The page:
In the last few days, Disney has been in the news for marketing a $110,000-a-ticket elite package tour in the summer of 2023. The tour not only burns a hole in the pocket due to its coveted pricing, but has created a stir among environmentalists with its high carbon footprint and environmental impact.
What makes it particularly carbon-heavy is both the low passenger load on the VIP-configured 757, and the aircraft type itself, which is not exactly the most climate-friendly available. The 24-day tour is a “bucket list adventure for 75 ultimate Disney fans”. It covers six countries and all of Disney’s 12 theme parks. It also includes a visit to the Taj Mahal, the Pyramids of Giza and the Eiffel Tower.
A carbon price tag of 6.2 tonne of emissions for each guest, which is equal to 20 times more than a person in a low-income country accounts for in an entire year, has been estimated in an analysis by the clean transport group Transport & Environment (T&E). Reportedly, the jet fuel burned to power the aircraft for the total 19,600-mile (31,500 km) journey would emit a total of 462 tonne of carbon dioxide.
Travel events like Disney that hurt the environment are a matter of concern for the planet. Transport-related emissions from tourism are expected to account for 5.3% of all man-made CO2 emissions by 2030, up from 5% in 2016, a landmark report from the World Tourism Organization (UNWTO) and the International Transport Forum (ITF) shows.
However, if events like Disney increase the carbon footprint, there are events that make sure the least amount of greenhouse gas emissions (GHG) harm the planet.
Rock band Coldplay has pledged 50% lower carbon emissions in their ongoing August world tour with a range of initiatives to reduce energy consumption, including stadium floors that harness fans’ kinetic energy and use renewable energy to power their stage show.
In another instance, space tourism professional companies are making efforts for ‘the only carbon-neutral, zero-emission way’ to travel to the edge of space. Florida-based Space Perspective plans to take passengers up to 100,000 feet for suborbital adventures in a pressurised capsule suspended from an enormous high-tech version of a hot-air balloon. It claims to use hydrogen in its rockets to jet off to space instead of helium, which is in limited supply and needed for critical medical applications. Space Perspective’s spaceship is reusable and aims to transport groups of up to eight passengers on six-hour flights by the end of 2024.
There are efforts made by some states toward a long-term aspirational goal (LTAG) of net-zero aviation carbon emissions by 2050 in line with the Paris Agreement’s temperature objectives. A recent report by the International Air Transport Association (IATA) welcomed this progress. “The International Civil Aviation Organization’s (ICAO) high level meeting’s support of a long-term goal for states that is in line with the aviation sector’s net-zero by 2050 commitment is a step in the right direction. A formal agreement at the 41st ICAO Assembly would underpin a common approach by states to decarbonise aviation. That’s critical for the aviation industry. Knowing that government policies will support the same goal and timeline globally will enable the sector, especially its suppliers, to make the needed investments to decarbonise,” said Willie Walsh, IATA’s director general.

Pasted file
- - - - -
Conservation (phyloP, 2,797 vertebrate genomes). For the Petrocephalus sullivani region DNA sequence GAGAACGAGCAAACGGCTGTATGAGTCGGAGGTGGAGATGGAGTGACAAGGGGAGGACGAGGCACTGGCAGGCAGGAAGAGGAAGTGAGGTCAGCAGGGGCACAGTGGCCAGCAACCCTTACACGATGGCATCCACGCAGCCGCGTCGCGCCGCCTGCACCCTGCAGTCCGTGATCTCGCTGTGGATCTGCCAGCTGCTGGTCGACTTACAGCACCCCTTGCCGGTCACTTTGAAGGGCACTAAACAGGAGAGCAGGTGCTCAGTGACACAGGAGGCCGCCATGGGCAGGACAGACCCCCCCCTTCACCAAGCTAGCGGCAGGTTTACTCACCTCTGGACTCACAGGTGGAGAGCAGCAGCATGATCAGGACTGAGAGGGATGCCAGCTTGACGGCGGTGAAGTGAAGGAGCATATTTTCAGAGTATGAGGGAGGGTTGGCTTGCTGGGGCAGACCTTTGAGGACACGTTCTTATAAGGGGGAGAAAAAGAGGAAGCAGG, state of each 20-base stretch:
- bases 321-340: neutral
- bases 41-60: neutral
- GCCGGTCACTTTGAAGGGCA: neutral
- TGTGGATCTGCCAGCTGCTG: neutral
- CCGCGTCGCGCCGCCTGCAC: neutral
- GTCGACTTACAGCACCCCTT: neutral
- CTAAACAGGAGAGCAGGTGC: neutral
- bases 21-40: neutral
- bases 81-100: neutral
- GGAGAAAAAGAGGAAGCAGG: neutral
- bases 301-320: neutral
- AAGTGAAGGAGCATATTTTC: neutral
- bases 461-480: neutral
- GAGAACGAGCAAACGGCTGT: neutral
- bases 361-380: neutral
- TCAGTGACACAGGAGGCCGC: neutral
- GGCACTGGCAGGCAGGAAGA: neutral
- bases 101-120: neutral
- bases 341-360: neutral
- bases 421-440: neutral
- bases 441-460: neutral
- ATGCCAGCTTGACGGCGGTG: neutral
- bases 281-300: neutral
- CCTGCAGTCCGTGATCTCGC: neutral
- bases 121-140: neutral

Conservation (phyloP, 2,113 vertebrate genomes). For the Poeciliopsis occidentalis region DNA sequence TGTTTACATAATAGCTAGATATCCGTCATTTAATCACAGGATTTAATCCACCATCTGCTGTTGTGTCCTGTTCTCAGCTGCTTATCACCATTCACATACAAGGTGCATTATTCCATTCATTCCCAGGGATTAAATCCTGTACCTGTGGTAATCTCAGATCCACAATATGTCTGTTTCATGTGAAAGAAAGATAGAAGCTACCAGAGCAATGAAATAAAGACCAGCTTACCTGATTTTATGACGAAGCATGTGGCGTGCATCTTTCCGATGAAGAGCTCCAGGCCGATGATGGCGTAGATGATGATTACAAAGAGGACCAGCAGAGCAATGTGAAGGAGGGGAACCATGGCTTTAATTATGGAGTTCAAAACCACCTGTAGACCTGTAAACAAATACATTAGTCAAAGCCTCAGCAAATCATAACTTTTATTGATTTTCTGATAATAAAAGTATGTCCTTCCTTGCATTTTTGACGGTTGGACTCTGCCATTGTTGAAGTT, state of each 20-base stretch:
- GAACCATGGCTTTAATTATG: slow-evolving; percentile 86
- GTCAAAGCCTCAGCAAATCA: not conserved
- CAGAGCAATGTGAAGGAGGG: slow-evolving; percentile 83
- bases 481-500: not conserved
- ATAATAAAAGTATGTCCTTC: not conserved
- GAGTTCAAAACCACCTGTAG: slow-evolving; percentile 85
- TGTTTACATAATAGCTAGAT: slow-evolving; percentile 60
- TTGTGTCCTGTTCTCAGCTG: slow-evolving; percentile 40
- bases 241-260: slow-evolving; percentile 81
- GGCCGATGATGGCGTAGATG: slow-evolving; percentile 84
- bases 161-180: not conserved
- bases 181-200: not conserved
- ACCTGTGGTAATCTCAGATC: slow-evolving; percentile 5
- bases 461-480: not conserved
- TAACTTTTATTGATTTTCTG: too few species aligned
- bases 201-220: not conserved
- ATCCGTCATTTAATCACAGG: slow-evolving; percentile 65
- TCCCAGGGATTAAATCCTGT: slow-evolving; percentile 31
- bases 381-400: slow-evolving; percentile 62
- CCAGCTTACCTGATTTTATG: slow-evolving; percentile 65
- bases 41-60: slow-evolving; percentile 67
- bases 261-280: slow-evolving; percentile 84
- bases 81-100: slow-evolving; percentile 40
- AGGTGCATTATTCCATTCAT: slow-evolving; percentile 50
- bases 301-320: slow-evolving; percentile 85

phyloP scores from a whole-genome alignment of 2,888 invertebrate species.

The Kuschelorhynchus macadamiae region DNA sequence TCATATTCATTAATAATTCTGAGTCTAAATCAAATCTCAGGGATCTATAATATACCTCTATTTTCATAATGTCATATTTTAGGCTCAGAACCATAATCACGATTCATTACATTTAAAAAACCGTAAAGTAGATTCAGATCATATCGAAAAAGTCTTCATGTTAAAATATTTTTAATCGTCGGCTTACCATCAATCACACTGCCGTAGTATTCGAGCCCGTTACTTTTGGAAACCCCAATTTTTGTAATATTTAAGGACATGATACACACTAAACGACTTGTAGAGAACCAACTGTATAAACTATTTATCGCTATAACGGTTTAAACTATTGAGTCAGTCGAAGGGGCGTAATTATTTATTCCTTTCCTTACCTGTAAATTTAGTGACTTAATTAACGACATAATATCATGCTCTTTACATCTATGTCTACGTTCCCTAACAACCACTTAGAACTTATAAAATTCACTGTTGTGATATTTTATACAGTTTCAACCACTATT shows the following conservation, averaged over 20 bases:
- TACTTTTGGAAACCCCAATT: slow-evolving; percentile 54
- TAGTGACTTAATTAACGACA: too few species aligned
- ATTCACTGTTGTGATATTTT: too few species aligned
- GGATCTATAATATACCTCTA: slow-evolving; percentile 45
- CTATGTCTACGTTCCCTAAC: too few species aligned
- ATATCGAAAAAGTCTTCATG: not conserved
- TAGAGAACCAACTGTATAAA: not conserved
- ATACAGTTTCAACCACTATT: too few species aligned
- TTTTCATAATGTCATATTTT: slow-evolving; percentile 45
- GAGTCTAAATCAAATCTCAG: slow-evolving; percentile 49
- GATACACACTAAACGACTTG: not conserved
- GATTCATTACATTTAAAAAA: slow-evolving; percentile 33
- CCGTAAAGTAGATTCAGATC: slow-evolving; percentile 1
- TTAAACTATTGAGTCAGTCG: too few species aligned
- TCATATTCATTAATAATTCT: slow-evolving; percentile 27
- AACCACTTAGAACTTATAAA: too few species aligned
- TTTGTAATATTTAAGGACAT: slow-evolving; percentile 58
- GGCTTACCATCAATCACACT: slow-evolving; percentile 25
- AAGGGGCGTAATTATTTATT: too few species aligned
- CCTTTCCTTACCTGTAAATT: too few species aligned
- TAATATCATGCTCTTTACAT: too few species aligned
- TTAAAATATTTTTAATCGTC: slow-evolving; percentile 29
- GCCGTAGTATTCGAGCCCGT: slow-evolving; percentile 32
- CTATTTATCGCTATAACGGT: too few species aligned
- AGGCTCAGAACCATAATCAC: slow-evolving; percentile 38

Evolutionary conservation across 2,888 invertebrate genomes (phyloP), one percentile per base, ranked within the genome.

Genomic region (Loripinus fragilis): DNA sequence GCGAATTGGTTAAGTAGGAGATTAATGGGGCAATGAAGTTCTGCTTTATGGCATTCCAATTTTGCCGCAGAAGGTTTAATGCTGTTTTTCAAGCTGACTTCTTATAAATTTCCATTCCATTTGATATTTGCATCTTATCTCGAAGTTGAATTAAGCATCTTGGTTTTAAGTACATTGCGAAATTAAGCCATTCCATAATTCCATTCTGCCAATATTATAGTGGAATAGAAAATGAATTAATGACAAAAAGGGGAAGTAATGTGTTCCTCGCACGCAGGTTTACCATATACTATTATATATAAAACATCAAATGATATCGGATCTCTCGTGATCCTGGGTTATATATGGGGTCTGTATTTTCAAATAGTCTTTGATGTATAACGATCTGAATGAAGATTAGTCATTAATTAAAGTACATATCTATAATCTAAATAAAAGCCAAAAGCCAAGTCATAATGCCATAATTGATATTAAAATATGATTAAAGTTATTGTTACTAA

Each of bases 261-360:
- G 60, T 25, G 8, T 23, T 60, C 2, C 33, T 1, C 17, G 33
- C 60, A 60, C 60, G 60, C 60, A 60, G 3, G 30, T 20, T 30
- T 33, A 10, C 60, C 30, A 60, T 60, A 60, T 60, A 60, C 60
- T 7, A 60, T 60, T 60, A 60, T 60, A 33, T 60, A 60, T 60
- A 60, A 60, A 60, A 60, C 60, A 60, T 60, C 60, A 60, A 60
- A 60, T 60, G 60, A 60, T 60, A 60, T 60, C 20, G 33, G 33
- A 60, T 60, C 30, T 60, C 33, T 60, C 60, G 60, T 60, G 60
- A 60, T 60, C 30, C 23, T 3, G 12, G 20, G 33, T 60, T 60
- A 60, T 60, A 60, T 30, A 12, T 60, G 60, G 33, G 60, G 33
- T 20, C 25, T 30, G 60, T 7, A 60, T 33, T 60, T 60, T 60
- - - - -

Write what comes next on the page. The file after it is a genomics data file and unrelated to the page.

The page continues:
At the same time, as tourist numbers rise and the sector makes progress in achieving low-carbon travel, emissions per passenger kilometre are expected to decline over the coming decade. Against this backdrop, UNWTO calls for enhanced cooperation between the transport and tourism sectors to effectively transform tourism for climate action. So do we need to keep in mind environmental, social, and governance (ESG) issues when organising such tours? Yes. Our everyday actions, at home and at work, consume energy and produce carbon emissions, such as driving, flying and heating buildings. The ‘ESG in Travel and Tourism, Thematic Research’ report offered by GlobalData outlines how the need for high levels of ESG performance from stakeholders is met by companies. Over 56% of global respondents stated they ‘somewhat’ or ‘completely’ agree that they are more loyal to brands that support green and environmental matters.
Sustainable aviation fuels (SAF) are best alternative as these fuels are produced from waste oils of biological origin, agricultural residues, or non-fossil CO2, and have a drastically reduced environmental impact.